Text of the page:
the VE to assume that Plaintiff could “[s]tand and walk 6 hours out of an 8-hour
workday.” (Tr. 101.) In light of the uncertainty and discrepancies identified
above, the VE’s testimony does not constitute substantial evidence to support the
ALJ’s decision. Therefore, this case will be remanded for further proceedings.
Pendley v. Heckler, 767 F.2d 1561, 1563 (11th Cir. 1985) (per curiam) (citations
omitted); Lance v. Colvin, No: 6:15-cv-1411-Orl-DNF, 2017 WL 677664, *7 (M.D.
The undersigned notes that the medical record is replete with references to
severe neuropathy confirmed by EMG/NCS testing and causing sensory loss and
balance problems; slow/irregular gait; abnormal tiptoe and heel walk; decreased
sensation in both feet; muscle weakness, cramps, and joint pain; lower extremity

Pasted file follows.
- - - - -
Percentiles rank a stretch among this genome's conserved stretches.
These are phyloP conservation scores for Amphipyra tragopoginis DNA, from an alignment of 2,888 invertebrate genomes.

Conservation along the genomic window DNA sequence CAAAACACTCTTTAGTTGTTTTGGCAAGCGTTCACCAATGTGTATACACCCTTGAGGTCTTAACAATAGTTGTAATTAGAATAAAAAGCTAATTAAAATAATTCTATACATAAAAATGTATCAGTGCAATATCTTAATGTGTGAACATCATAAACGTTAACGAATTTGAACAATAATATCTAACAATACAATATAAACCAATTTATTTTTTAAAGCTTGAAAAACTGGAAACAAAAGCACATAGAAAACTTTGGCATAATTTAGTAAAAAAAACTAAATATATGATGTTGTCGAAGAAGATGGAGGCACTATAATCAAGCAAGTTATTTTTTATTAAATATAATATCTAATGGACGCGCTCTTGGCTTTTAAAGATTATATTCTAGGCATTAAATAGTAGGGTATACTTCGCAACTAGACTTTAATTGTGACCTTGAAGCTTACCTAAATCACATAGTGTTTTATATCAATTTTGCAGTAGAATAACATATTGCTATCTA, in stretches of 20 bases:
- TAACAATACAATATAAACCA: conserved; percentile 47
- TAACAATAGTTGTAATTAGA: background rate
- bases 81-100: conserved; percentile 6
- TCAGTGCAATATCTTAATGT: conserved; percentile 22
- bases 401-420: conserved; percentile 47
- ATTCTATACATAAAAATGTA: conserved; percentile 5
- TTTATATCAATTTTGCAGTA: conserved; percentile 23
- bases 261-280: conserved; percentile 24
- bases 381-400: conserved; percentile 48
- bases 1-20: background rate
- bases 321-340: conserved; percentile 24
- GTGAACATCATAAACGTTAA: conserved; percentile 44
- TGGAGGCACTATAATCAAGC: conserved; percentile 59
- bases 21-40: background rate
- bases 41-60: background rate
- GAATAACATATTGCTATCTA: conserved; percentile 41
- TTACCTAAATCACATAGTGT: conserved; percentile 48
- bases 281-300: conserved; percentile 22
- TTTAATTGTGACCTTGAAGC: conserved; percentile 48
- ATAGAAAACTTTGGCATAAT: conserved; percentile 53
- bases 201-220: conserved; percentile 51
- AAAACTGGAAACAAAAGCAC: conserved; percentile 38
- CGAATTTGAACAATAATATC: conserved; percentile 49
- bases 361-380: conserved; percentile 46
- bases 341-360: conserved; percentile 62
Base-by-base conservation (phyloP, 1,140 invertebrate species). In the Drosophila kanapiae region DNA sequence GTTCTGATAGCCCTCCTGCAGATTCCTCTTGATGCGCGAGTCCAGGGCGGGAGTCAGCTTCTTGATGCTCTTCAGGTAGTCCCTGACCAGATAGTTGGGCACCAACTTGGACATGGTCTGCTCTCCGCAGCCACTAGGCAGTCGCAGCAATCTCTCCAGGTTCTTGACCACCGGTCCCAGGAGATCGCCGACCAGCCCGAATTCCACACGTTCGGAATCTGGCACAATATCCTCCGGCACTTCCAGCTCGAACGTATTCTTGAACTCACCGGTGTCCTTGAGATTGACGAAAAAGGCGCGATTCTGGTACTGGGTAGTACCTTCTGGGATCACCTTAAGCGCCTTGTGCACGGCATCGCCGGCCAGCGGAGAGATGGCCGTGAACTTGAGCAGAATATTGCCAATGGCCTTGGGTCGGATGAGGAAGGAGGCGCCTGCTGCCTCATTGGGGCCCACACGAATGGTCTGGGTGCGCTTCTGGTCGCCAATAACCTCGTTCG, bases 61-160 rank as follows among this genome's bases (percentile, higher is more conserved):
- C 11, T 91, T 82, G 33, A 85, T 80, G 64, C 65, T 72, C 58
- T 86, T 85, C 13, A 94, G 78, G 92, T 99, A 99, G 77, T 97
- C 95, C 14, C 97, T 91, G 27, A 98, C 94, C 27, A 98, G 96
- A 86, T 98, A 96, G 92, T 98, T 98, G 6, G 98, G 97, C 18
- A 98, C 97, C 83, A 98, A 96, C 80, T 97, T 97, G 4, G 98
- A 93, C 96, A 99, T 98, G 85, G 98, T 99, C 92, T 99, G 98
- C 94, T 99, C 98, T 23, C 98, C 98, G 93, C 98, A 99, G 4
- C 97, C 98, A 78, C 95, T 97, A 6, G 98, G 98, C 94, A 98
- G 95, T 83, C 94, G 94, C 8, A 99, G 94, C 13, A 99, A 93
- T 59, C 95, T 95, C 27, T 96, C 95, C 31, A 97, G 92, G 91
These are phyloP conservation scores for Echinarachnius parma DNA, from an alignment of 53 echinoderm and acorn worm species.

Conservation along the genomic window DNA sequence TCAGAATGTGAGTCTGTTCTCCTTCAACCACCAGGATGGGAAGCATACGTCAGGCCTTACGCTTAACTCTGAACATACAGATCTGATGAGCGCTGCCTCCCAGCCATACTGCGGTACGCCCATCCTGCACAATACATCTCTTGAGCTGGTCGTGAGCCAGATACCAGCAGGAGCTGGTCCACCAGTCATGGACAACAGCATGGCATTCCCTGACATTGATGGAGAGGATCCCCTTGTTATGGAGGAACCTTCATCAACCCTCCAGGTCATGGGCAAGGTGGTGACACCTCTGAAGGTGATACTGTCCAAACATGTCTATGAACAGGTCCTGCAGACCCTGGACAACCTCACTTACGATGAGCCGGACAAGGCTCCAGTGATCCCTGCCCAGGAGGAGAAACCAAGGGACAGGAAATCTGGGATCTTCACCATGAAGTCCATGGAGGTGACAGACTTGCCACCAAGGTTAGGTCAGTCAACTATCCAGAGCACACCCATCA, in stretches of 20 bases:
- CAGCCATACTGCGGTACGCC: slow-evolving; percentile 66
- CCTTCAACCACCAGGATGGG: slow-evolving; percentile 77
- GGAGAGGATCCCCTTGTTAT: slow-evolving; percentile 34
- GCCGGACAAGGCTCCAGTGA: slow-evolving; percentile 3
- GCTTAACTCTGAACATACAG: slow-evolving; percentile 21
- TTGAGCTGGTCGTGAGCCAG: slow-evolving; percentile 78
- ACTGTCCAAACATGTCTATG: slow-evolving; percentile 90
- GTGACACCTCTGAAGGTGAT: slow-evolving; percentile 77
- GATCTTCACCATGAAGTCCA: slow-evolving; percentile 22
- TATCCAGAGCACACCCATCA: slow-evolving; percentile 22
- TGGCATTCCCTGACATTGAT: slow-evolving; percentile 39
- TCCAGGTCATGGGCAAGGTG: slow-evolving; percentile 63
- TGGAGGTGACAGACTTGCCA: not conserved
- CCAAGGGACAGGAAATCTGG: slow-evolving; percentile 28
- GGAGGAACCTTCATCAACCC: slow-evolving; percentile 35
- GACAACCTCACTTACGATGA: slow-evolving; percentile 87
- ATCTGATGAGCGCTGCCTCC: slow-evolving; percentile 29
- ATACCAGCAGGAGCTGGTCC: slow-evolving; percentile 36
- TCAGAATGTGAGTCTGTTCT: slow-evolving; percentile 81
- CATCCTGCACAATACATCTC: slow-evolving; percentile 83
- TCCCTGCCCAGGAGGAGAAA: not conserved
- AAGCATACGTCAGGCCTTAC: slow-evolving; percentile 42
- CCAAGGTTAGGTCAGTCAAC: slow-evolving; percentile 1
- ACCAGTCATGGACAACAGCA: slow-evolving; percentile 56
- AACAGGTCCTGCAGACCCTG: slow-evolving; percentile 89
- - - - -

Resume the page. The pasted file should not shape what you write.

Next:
numbness; moderate to severe pain in the spine, shoulders, neck, knees, legs, and feet;
and decreased range of motion in the spine. (See, e.g., Tr. 33-43, 54-65, 393-96, 398400, 403, 407, 411-13, 452-58, 462-69, 471-73, 475-77, 489-90, 499-509, 519-42, 552,
560, 562-63, 595-604, 625-28, 634-38, 641-49, 654-56, 669, 755, 761-76, 771-72, 77980, 796-98, 802-08, 818-20.)
Fla. Feb. 21, 2017) (rejecting Defendant’s typographical error argument and
remanding the case for further proceedings where the ALJ’s RFC finding
included greater limitations than those included in the hypothetical question).
Accordingly, it is ORDERED:
The Commissioner’s decision is REVERSED and REMANDED